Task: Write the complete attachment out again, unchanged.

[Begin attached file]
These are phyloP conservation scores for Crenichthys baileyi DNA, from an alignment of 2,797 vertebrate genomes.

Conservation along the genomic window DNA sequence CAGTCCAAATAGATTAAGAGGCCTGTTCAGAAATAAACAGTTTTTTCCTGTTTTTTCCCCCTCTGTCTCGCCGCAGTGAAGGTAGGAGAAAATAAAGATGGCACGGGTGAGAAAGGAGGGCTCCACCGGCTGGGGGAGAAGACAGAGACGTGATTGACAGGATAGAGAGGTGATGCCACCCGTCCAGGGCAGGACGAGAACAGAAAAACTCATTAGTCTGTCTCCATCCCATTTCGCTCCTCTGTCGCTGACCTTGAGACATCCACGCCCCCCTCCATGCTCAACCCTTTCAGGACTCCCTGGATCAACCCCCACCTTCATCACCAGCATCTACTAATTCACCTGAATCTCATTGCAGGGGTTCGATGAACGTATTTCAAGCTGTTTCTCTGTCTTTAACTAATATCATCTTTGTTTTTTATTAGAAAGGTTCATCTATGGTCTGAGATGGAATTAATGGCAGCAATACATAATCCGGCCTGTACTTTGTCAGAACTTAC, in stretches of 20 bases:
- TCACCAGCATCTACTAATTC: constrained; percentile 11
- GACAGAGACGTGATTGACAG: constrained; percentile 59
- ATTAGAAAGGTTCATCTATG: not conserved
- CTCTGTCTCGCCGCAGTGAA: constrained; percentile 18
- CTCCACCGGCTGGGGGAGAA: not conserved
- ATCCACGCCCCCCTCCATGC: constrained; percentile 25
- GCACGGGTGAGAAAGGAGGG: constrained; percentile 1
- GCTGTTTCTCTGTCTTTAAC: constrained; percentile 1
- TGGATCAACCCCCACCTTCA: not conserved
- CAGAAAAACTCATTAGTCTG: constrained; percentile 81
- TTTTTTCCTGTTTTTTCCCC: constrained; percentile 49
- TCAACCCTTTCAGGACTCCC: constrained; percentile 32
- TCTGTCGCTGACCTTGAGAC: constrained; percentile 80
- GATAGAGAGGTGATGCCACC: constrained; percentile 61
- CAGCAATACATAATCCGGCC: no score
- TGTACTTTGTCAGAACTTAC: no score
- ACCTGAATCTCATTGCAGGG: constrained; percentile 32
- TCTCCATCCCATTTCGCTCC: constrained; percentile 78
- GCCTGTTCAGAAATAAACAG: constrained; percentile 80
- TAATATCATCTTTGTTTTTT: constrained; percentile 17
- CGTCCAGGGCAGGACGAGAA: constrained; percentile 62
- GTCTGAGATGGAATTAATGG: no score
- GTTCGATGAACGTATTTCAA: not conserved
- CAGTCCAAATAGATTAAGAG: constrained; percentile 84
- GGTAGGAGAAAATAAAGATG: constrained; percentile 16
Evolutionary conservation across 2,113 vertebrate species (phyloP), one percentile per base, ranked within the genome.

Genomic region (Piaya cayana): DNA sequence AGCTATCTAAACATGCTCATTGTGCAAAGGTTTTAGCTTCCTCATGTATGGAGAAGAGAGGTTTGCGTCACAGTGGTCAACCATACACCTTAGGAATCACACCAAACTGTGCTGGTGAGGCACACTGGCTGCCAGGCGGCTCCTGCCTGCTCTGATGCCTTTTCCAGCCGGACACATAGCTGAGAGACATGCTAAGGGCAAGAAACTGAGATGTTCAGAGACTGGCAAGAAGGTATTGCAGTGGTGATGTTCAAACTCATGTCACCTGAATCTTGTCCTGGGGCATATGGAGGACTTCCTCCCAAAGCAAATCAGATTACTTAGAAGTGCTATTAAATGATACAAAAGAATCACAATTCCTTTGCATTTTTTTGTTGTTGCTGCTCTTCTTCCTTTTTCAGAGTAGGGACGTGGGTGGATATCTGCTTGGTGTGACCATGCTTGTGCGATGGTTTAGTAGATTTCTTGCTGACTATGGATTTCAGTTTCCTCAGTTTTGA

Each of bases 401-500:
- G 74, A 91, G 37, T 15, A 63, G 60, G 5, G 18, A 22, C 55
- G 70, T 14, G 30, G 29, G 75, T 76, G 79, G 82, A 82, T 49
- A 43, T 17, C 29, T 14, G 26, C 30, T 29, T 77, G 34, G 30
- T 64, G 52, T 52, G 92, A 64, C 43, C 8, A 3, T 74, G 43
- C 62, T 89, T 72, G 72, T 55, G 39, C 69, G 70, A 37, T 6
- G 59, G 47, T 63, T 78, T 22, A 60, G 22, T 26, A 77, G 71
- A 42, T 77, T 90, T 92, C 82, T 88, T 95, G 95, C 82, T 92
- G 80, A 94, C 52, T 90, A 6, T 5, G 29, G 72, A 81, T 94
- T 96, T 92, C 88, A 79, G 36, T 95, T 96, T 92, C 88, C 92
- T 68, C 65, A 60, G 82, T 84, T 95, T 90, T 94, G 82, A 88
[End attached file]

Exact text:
These are phyloP conservation scores for Crenichthys baileyi DNA, from an alignment of 2,797 vertebrate genomes.

Conservation along the genomic window DNA sequence CAGTCCAAATAGATTAAGAGGCCTGTTCAGAAATAAACAGTTTTTTCCTGTTTTTTCCCCCTCTGTCTCGCCGCAGTGAAGGTAGGAGAAAATAAAGATGGCACGGGTGAGAAAGGAGGGCTCCACCGGCTGGGGGAGAAGACAGAGACGTGATTGACAGGATAGAGAGGTGATGCCACCCGTCCAGGGCAGGACGAGAACAGAAAAACTCATTAGTCTGTCTCCATCCCATTTCGCTCCTCTGTCGCTGACCTTGAGACATCCACGCCCCCCTCCATGCTCAACCCTTTCAGGACTCCCTGGATCAACCCCCACCTTCATCACCAGCATCTACTAATTCACCTGAATCTCATTGCAGGGGTTCGATGAACGTATTTCAAGCTGTTTCTCTGTCTTTAACTAATATCATCTTTGTTTTTTATTAGAAAGGTTCATCTATGGTCTGAGATGGAATTAATGGCAGCAATACATAATCCGGCCTGTACTTTGTCAGAACTTAC, in stretches of 20 bases:
- TCACCAGCATCTACTAATTC: constrained; percentile 11
- GACAGAGACGTGATTGACAG: constrained; percentile 59
- ATTAGAAAGGTTCATCTATG: not conserved
- CTCTGTCTCGCCGCAGTGAA: constrained; percentile 18
- CTCCACCGGCTGGGGGAGAA: not conserved
- ATCCACGCCCCCCTCCATGC: constrained; percentile 25
- GCACGGGTGAGAAAGGAGGG: constrained; percentile 1
- GCTGTTTCTCTGTCTTTAAC: constrained; percentile 1
- TGGATCAACCCCCACCTTCA: not conserved
- CAGAAAAACTCATTAGTCTG: constrained; percentile 81
- TTTTTTCCTGTTTTTTCCCC: constrained; percentile 49
- TCAACCCTTTCAGGACTCCC: constrained; percentile 32
- TCTGTCGCTGACCTTGAGAC: constrained; percentile 80
- GATAGAGAGGTGATGCCACC: constrained; percentile 61
- CAGCAATACATAATCCGGCC: no score
- TGTACTTTGTCAGAACTTAC: no score
- ACCTGAATCTCATTGCAGGG: constrained; percentile 32
- TCTCCATCCCATTTCGCTCC: constrained; percentile 78
- GCCTGTTCAGAAATAAACAG: constrained; percentile 80
- TAATATCATCTTTGTTTTTT: constrained; percentile 17
- CGTCCAGGGCAGGACGAGAA: constrained; percentile 62
- GTCTGAGATGGAATTAATGG: no score
- GTTCGATGAACGTATTTCAA: not conserved
- CAGTCCAAATAGATTAAGAG: constrained; percentile 84
- GGTAGGAGAAAATAAAGATG: constrained; percentile 16
Evolutionary conservation across 2,113 vertebrate species (phyloP), one percentile per base, ranked within the genome.

Genomic region (Piaya cayana): DNA sequence AGCTATCTAAACATGCTCATTGTGCAAAGGTTTTAGCTTCCTCATGTATGGAGAAGAGAGGTTTGCGTCACAGTGGTCAACCATACACCTTAGGAATCACACCAAACTGTGCTGGTGAGGCACACTGGCTGCCAGGCGGCTCCTGCCTGCTCTGATGCCTTTTCCAGCCGGACACATAGCTGAGAGACATGCTAAGGGCAAGAAACTGAGATGTTCAGAGACTGGCAAGAAGGTATTGCAGTGGTGATGTTCAAACTCATGTCACCTGAATCTTGTCCTGGGGCATATGGAGGACTTCCTCCCAAAGCAAATCAGATTACTTAGAAGTGCTATTAAATGATACAAAAGAATCACAATTCCTTTGCATTTTTTTGTTGTTGCTGCTCTTCTTCCTTTTTCAGAGTAGGGACGTGGGTGGATATCTGCTTGGTGTGACCATGCTTGTGCGATGGTTTAGTAGATTTCTTGCTGACTATGGATTTCAGTTTCCTCAGTTTTGA

Each of bases 401-500:
- G 74, A 91, G 37, T 15, A 63, G 60, G 5, G 18, A 22, C 55
- G 70, T 14, G 30, G 29, G 75, T 76, G 79, G 82, A 82, T 49
- A 43, T 17, C 29, T 14, G 26, C 30, T 29, T 77, G 34, G 30
- T 64, G 52, T 52, G 92, A 64, C 43, C 8, A 3, T 74, G 43
- C 62, T 89, T 72, G 72, T 55, G 39, C 69, G 70, A 37, T 6
- G 59, G 47, T 63, T 78, T 22, A 60, G 22, T 26, A 77, G 71
- A 42, T 77, T 90, T 92, C 82, T 88, T 95, G 95, C 82, T 92
- G 80, A 94, C 52, T 90, A 6, T 5, G 29, G 72, A 81, T 94
- T 96, T 92, C 88, A 79, G 36, T 95, T 96, T 92, C 88, C 92
- T 68, C 65, A 60, G 82, T 84, T 95, T 90, T 94, G 82, A 88